Turning the Corner?

I have always tried to keep this blog relatively positive. I’ve not always been successful, but that’s been my goal. I’ve tried to keep most negativity away from here because I don’t think anyone wants to read me whine about whatever perceived injustice my colleagues and I are enduring at the moment. That helps no one. While this is all true, I haven’t been ambitious enough or energetic enough to improve myself or find my voice in librarianship. I have sat back and waited for someone to look at my work experience and say, “Hey, that’s just the kind of traditional library experience we need!”. Even though I have spoken openly about the death of Marian the Librarian, and the insufficient I-love-books-and-want-to-share-that-love mentality of librarianship I have done nothing in my professional life to distinguish myself. In fact, I’ve recently come to think that I am an academic library version of Marian. I’ve not been able to live up to my own standards.

Add to this that I have never, ever, been a good student. For most of my life I never had to be. Throughout elementary school I regularly scored A’s across the board. In secondary school my grades slipped, but mostly due to a depression-based disinterest, and still I’d regularly make the honor roll. By the time(s) I went to college and found I had to study for exams, or just to keep up, I found the whole process exceedingly difficult. In the five years it took me to get my bachelor’s degree I don’t know if I ever spent more than 20 minutes looking at the material before a test. The night before, I figured that either knew it, or I didn’t, and no amount of cramming was going to fix that. Fast-forward to grad school and I had to work even less hard, relying on my intelligence and long years of library experience to get me through, and it did. I’m thirty-eight years old, now, and I’ve never developed good study habits. I’ve never been a good student, regardless of what my GPA has been.

To top it off, I never had a good attitude about grad school, and my poor wife has had to put up with endless whining and complaining from me. I was immediately disappointed with the depth of course material and generally low standards to which we were being held. In four years of graduate school I was never once asked to write a paper more than 10 pages, and rarely even that. Only two professors (one now retired), I felt, actually held their students to standards that I expected to be held to as a graduate student.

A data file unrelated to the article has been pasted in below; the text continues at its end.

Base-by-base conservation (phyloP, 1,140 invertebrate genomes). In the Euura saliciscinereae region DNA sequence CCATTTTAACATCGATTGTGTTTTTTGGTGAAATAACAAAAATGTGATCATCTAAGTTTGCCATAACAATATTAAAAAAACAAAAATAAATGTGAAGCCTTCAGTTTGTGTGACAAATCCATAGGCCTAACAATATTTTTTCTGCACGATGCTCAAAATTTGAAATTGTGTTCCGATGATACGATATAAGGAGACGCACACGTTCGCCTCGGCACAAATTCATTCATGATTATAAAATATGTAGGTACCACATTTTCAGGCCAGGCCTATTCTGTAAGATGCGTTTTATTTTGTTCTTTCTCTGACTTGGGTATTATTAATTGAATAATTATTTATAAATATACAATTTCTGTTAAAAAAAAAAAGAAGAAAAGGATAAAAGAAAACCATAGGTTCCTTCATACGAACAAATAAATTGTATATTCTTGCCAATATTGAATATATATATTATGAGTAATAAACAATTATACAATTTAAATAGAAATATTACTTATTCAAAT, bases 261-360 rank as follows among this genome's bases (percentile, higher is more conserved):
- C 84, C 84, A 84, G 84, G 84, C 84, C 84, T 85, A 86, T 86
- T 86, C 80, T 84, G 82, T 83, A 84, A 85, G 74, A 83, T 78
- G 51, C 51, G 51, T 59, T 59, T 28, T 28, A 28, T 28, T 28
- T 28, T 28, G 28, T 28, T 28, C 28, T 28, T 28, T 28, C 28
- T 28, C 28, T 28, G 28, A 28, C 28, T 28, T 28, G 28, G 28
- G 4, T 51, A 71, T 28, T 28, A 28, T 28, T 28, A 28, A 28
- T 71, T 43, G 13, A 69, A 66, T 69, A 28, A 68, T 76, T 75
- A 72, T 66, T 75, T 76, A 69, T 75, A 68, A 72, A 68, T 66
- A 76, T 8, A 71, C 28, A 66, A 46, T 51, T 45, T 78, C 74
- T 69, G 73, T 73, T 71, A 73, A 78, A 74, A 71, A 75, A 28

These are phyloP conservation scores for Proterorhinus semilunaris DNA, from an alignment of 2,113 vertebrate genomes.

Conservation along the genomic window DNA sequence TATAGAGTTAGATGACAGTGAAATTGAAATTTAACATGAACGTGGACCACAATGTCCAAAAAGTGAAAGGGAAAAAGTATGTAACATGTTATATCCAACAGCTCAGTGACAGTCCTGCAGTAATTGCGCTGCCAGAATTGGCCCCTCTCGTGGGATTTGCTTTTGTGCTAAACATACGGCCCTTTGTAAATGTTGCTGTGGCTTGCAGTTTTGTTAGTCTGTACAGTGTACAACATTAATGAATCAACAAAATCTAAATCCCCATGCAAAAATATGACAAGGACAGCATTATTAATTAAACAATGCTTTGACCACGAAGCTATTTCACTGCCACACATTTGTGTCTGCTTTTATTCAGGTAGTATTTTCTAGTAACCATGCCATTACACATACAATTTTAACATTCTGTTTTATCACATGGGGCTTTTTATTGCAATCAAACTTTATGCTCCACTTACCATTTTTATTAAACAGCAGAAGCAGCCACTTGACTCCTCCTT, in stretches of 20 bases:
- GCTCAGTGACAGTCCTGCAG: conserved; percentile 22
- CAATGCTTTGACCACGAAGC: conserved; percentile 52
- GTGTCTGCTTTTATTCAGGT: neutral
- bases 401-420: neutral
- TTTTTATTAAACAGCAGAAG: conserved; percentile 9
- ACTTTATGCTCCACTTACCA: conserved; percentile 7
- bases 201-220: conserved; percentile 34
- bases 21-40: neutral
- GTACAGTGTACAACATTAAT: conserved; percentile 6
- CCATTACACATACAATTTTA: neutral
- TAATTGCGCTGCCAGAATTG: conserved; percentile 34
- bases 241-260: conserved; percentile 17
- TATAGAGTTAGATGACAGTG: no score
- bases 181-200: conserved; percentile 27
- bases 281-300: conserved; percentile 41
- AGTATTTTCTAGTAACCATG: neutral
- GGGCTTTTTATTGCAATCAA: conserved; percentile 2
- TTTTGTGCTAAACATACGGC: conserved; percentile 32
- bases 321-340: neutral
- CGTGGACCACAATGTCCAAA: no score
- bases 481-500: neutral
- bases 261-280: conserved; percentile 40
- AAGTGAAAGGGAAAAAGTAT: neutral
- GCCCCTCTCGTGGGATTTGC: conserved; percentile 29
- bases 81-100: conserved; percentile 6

Discussions with other librarians who went to other universities have born out that this is a common problem in library education.

But now, circumstance have forced me back into school. I’ve swallowed the bitter pill of my pride and subjugated myself to the rigors and frustrations of the same graduate school that I graduated from two years ago. For the first six weeks, or so, I was the same whiny disgruntled student that I was previously. But after a recent late night confessional with my wife and suffering yet another indignity at work, I feel differently than I have before.

For the first time, I think I’m ready to take responsibility for my own career and stop waiting to for my greatness to be noticed. In spite of myself, I find that I’m actually starting to get interested in my Digital Humanities coursework, and after a rocky start I think I am building a good working relationship with my professor. The last 48 hours have felt like a switch has gone off in my head. A switch that I’ve been looking for for six years. I feel like now I’m in a mental place where I can finally buckle down and do the work to not only get the grades, but also build a personal knowledge base to make me a useful and desirable librarian for 2020’s…and beyond!

This may all fizzle out. In a few days I may go back to choosing watching television or playing on my tablet to doing homework or other professional reading. I sincerely hope not, but I have to admit that. My challenge now is to not lose this feeling. That’s a big part of why I’m writing, today. This blog was supposed to be a vehicle for me to stay engaged in the profession. Give me a place to place my ideas about the profession and where I fit in it. Well, right now I don’t fit in it and am on the outside, regardless of the fact that I work in a library. I’m not a professional librarian not because no one has made me one, but because I have not made myself one. It’s time for me to stop whining and start working.

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